KABUL (AP) – A main political rival accused Afghan President Hamid Karzai on Friday of undermining the war against the Taliban by blaming the international community for the controversy over last year’s disputed election.
Abdullah Abdullah, the former foreign minister who dropped out of a presidential runoff against Karzai saying it would be a repetition of the fraud-marred election, also said he was worried about the president’s recent behavior, describing it as erratic.
On Thursday, Karzai accused the U.N. and international community of trying to rig last August’s presidential election in order to either deny him a second term or tarnish his victory.
Afghanistan’s election commission declared Karzai the winner of the Aug. 20 balloting, but an U.N.-supported independent complaints commission threw out nearly a third of his votes, forcing him into a runoff with Abdullah. It took a flurry of high-level diplomatic visits and intense international pressure for Karzai to accept that he had not won the election in the first round.
Abdullah accused Karzai of undermining the morale of Afghan forces battling the stubborn Taliban insurgency by implying that Afghanistan was still a country under foreign occupation.
“It was extraordinary … this is treason to the national interest,” he said. “What is the message to the thousands of soldiers and national police defending the country?”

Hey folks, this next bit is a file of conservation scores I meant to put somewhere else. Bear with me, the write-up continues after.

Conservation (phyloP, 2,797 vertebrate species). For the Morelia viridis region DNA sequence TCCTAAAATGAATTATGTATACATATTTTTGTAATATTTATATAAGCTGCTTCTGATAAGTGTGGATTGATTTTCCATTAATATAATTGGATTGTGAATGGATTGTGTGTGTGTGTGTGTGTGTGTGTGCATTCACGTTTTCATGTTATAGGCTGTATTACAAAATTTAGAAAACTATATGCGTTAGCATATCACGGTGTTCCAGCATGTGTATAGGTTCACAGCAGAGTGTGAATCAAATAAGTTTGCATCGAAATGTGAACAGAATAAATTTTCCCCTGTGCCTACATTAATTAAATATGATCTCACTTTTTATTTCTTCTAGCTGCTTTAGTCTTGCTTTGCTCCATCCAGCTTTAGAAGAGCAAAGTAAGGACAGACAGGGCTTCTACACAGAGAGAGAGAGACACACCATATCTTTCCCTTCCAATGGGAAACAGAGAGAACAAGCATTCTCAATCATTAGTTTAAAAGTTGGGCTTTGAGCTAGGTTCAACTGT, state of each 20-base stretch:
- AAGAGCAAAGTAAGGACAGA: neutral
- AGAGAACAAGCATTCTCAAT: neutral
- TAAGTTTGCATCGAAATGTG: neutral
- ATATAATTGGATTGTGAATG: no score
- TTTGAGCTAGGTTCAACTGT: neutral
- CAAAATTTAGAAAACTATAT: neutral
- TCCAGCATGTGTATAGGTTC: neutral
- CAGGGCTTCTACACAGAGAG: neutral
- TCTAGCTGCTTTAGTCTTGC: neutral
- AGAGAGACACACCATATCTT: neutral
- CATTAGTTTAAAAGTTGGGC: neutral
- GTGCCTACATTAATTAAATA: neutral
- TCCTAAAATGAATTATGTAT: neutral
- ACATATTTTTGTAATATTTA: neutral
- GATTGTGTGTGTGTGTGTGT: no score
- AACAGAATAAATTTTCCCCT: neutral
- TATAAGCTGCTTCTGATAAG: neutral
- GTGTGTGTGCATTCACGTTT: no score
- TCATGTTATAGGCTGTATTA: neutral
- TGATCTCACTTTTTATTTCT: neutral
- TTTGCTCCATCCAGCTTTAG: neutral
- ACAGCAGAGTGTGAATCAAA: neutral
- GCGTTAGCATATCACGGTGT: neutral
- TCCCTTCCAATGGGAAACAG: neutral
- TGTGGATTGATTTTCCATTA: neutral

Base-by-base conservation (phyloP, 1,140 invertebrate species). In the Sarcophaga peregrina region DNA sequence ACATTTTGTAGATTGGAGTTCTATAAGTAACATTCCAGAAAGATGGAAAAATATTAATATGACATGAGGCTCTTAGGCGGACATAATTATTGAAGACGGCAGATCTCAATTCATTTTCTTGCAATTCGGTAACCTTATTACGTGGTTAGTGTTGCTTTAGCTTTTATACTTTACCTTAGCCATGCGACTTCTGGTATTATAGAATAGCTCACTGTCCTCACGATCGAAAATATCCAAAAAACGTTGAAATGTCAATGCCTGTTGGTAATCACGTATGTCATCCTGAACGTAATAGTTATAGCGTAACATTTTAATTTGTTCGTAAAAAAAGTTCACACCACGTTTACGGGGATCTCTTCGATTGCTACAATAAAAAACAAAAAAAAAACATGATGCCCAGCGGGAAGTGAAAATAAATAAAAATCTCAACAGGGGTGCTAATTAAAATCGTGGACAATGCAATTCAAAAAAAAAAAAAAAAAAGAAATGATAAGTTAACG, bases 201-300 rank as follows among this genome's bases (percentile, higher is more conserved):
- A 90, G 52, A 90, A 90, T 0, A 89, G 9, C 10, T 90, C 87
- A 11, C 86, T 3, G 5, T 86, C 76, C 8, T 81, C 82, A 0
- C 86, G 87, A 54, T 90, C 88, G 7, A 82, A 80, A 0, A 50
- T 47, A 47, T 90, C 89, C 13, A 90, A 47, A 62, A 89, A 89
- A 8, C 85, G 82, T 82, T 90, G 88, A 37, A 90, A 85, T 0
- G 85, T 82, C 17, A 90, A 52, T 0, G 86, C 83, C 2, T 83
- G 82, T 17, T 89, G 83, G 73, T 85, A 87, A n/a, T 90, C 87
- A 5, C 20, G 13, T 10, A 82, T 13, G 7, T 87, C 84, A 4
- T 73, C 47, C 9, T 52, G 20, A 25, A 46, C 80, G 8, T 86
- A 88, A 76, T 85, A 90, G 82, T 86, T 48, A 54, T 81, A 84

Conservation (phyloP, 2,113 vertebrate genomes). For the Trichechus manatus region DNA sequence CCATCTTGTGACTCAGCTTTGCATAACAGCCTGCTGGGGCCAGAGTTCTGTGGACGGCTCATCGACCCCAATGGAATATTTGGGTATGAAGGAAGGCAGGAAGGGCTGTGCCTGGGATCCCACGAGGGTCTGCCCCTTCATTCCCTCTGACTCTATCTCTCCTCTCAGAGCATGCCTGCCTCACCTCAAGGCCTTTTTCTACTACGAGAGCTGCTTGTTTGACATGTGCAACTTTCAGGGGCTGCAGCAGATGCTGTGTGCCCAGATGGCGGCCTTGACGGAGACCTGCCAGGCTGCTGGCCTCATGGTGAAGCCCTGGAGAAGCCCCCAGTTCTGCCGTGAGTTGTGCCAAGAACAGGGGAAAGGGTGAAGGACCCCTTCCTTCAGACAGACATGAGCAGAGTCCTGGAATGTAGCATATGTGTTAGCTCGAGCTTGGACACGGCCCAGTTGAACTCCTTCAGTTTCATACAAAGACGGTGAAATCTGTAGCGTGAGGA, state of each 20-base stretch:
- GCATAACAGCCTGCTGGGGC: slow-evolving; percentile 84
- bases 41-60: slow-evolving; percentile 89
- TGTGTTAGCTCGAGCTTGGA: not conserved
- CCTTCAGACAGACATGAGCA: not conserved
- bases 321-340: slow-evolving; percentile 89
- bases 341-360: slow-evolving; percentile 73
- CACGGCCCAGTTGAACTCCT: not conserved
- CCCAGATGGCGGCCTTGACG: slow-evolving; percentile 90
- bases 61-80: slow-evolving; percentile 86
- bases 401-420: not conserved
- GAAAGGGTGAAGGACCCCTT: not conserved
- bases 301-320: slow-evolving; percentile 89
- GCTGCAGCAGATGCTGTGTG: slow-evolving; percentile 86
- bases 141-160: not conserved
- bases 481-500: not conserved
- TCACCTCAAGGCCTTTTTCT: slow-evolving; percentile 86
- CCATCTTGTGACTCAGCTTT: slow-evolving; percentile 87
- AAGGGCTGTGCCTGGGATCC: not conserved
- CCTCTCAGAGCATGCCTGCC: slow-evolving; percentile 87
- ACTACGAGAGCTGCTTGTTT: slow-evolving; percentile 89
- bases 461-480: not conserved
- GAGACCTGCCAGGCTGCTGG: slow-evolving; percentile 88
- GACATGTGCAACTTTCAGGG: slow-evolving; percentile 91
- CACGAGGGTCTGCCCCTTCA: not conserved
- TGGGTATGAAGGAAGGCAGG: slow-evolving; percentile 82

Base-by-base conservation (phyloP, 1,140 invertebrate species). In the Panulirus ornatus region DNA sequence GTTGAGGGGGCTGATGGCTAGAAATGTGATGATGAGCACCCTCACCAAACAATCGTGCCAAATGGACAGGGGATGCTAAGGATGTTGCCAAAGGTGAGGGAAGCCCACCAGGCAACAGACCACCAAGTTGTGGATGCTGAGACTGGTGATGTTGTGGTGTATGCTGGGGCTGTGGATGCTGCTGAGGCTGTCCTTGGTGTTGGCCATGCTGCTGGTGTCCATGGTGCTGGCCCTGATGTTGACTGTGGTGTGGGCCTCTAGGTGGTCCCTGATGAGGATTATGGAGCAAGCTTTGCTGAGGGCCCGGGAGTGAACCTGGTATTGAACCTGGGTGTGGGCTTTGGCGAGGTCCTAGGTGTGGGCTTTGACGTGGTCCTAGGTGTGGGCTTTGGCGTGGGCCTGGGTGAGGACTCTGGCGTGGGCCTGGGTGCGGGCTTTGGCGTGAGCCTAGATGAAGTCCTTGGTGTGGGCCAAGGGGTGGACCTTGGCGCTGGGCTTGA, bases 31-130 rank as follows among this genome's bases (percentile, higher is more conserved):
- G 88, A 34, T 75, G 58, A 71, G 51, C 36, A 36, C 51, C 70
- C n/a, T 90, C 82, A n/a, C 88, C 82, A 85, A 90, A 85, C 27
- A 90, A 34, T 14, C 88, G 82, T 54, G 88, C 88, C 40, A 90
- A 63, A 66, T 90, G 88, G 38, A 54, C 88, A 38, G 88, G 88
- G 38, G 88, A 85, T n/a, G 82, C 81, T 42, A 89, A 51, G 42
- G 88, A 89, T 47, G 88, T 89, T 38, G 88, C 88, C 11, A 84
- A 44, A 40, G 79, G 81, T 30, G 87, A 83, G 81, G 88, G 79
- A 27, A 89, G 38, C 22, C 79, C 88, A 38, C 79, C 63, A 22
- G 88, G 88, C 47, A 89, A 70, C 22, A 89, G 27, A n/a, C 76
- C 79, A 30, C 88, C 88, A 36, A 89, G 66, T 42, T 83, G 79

“(Karzai) thinks that by taking that message he has delivered a populist stance, an anti-foreigner message,” Abdullah told reporters. “He tried to blur the line between national resistance to terrorism and the insurgency.”
Karzai’s comments, delivered Thursday to employees of the state election commission, came after parliament rejected his bid to expand his control over the country’s electoral institutions. The remarks were seen as sharpening the power struggle with an increasingly independent-minded parliament over whether foreigners will help oversee parliamentary balloting scheduled for September.
During his speech Thursday, Karzai acknowledged there had been “vast fraud” in the August vote, which returned him to office for a second, five-year term. But he blamed the fraud on the U.N. and other foreign organizations.
Turning the accusation back on Karzai, Abdullah said it was clear the president and his supporters were the ones responsible. Two good things came out of Karzai’s comments, he said.
“First, the admission that there was massive fraud; and second, the admission that his rule was in fact illegitimate,” Abdullah said.